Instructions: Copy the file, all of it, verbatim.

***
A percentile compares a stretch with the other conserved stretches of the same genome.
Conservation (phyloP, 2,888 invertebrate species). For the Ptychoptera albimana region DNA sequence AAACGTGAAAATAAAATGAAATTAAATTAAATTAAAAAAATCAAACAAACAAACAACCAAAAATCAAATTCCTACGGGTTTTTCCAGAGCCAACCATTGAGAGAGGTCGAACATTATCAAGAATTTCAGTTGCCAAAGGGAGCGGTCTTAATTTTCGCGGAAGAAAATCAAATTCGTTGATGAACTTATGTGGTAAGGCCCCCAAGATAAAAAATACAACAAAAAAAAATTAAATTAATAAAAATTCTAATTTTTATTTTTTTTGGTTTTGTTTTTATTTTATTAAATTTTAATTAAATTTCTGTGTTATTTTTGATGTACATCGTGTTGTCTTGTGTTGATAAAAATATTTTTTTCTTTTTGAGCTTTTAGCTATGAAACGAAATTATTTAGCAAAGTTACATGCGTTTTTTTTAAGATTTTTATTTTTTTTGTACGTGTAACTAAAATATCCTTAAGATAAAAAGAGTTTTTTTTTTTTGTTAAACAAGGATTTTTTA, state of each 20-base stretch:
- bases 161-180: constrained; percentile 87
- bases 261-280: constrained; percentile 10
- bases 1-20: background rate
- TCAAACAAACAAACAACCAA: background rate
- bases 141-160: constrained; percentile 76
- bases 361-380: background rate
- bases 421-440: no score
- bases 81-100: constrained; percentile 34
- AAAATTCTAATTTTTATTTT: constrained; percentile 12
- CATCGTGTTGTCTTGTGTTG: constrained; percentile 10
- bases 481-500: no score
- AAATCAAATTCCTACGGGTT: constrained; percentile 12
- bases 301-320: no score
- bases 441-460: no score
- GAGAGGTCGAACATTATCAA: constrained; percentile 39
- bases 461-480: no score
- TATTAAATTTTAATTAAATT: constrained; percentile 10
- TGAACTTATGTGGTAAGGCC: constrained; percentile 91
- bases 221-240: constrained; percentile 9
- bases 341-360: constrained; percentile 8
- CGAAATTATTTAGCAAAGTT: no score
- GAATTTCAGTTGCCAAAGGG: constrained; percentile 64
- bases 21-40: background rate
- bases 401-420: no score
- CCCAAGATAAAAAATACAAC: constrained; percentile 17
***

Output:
A percentile compares a stretch with the other conserved stretches of the same genome.
Conservation (phyloP, 2,888 invertebrate species). For the Ptychoptera albimana region DNA sequence AAACGTGAAAATAAAATGAAATTAAATTAAATTAAAAAAATCAAACAAACAAACAACCAAAAATCAAATTCCTACGGGTTTTTCCAGAGCCAACCATTGAGAGAGGTCGAACATTATCAAGAATTTCAGTTGCCAAAGGGAGCGGTCTTAATTTTCGCGGAAGAAAATCAAATTCGTTGATGAACTTATGTGGTAAGGCCCCCAAGATAAAAAATACAACAAAAAAAAATTAAATTAATAAAAATTCTAATTTTTATTTTTTTTGGTTTTGTTTTTATTTTATTAAATTTTAATTAAATTTCTGTGTTATTTTTGATGTACATCGTGTTGTCTTGTGTTGATAAAAATATTTTTTTCTTTTTGAGCTTTTAGCTATGAAACGAAATTATTTAGCAAAGTTACATGCGTTTTTTTTAAGATTTTTATTTTTTTTGTACGTGTAACTAAAATATCCTTAAGATAAAAAGAGTTTTTTTTTTTTGTTAAACAAGGATTTTTTA, state of each 20-base stretch:
- bases 161-180: constrained; percentile 87
- bases 261-280: constrained; percentile 10
- bases 1-20: background rate
- TCAAACAAACAAACAACCAA: background rate
- bases 141-160: constrained; percentile 76
- bases 361-380: background rate
- bases 421-440: no score
- bases 81-100: constrained; percentile 34
- AAAATTCTAATTTTTATTTT: constrained; percentile 12
- CATCGTGTTGTCTTGTGTTG: constrained; percentile 10
- bases 481-500: no score
- AAATCAAATTCCTACGGGTT: constrained; percentile 12
- bases 301-320: no score
- bases 441-460: no score
- GAGAGGTCGAACATTATCAA: constrained; percentile 39
- bases 461-480: no score
- TATTAAATTTTAATTAAATT: constrained; percentile 10
- TGAACTTATGTGGTAAGGCC: constrained; percentile 91
- bases 221-240: constrained; percentile 9
- bases 341-360: constrained; percentile 8
- CGAAATTATTTAGCAAAGTT: no score
- GAATTTCAGTTGCCAAAGGG: constrained; percentile 64
- bases 21-40: background rate
- bases 401-420: no score
- CCCAAGATAAAAAATACAAC: constrained; percentile 17